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Dr. Daniel Chen (PhD'02), a professor at the U of S College of Engineering working on projects involving 3D printing human tissue for medical purposes, and Zahra Yazdanpanah, PhD student in the College of Engineering, discuss a sample on a 3D printer. Matt Smith / Saskatoon StarPhoenix

U of S team says 3D printer's tiny products may bring big changes

Researchers at the U of S are in the market for a 3D printer whose tiny products could help them make big steps in tissue regeneration.

Mechanical engineering professor Daniel Chen (PhD'02) has spent more than 20 years studying the application of 3D printing in treating major injuries in human tissue — for body parts as large as a heart or as small as a nerve, as reported by the Saskatoon StarPhoenix.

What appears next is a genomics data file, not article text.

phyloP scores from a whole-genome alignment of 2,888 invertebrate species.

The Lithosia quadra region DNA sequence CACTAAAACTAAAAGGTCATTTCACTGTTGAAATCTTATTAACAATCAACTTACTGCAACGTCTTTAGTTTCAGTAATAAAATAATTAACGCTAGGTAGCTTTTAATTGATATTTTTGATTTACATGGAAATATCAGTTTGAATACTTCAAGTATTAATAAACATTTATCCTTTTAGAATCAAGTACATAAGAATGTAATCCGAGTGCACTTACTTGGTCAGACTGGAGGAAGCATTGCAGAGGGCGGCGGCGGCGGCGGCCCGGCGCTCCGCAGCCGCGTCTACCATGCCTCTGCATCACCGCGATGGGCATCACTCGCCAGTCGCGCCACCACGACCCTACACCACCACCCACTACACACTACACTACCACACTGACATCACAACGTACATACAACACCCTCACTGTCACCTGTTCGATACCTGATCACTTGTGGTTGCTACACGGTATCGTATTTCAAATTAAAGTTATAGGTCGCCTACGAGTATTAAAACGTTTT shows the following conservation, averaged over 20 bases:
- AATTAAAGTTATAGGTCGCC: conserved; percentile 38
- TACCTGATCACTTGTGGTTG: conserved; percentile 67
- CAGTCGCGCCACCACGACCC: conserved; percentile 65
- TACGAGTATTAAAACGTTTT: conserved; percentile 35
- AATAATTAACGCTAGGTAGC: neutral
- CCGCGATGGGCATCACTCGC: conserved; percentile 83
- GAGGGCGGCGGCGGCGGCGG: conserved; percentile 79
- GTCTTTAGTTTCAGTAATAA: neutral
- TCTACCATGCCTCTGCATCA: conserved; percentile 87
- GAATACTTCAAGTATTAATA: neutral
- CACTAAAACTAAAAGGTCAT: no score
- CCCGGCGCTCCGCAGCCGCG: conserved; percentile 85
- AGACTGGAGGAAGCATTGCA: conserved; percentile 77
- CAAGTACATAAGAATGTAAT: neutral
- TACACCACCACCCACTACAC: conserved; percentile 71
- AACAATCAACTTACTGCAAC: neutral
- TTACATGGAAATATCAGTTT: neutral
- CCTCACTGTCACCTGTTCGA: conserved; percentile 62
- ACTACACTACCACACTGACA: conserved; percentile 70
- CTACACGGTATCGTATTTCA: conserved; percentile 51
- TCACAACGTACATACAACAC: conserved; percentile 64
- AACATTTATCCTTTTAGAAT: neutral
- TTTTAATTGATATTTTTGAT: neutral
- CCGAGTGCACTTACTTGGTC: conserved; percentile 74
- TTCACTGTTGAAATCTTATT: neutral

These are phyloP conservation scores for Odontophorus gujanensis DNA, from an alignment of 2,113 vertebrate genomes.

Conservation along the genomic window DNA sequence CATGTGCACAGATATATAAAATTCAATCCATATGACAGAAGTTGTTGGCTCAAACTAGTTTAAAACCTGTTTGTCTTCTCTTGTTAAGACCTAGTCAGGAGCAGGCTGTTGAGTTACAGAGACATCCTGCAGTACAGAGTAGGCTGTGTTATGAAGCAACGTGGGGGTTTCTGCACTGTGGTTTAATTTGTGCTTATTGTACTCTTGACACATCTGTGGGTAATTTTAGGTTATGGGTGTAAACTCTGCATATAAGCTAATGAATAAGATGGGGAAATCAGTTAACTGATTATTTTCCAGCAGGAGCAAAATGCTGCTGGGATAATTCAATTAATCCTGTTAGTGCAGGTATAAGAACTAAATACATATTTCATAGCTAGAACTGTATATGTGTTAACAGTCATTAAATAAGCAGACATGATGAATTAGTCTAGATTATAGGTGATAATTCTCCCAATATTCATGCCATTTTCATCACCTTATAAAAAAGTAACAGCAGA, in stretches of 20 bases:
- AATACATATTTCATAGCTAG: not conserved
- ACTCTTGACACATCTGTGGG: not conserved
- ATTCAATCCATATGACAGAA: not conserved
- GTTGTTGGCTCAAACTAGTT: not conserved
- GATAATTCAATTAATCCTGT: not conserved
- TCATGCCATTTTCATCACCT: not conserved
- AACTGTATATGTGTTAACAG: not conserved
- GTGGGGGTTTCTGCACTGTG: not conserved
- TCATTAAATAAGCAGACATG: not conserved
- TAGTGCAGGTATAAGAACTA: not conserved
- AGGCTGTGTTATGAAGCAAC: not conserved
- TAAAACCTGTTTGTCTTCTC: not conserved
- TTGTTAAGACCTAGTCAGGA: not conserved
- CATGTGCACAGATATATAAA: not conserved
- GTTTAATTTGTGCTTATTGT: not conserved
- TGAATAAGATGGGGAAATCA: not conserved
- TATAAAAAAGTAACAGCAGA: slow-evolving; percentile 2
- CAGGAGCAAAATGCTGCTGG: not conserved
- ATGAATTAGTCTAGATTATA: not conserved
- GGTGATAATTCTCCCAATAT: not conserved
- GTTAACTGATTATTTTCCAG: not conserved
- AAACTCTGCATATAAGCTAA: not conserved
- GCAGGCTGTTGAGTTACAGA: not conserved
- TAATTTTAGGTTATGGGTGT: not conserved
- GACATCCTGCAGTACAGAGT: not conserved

He and his team use printers to create tiny organic “tissue scaffolds” that can be implanted into patients to create a “pathway” for healing that wouldn’t normally happen — like when the gap between damaged areas is too large.

“Let’s say you have a severed nerve in the finger,” Chen said. “Normally the surgeon can sew that together and the function can be recovered. But if the gap is too big, you need something to bridge it. That’s what we’re doing here.

“This concept comes from civil engineering — like a scaffold you would use to build a building.”

Instead of bricks and wood, Chen’s scaffolds are made of the host’s cellular tissue, fashioned layer by layer into a customized scaffold before it’s implanted back into the patient.

The technology is still a ways off from appearing at your local hospital, but that hasn’t stopped Chen’s lab and his team of 15 students from being at the forefront of its potential applications.

Read more at https://thestarphoenix.com/news/.

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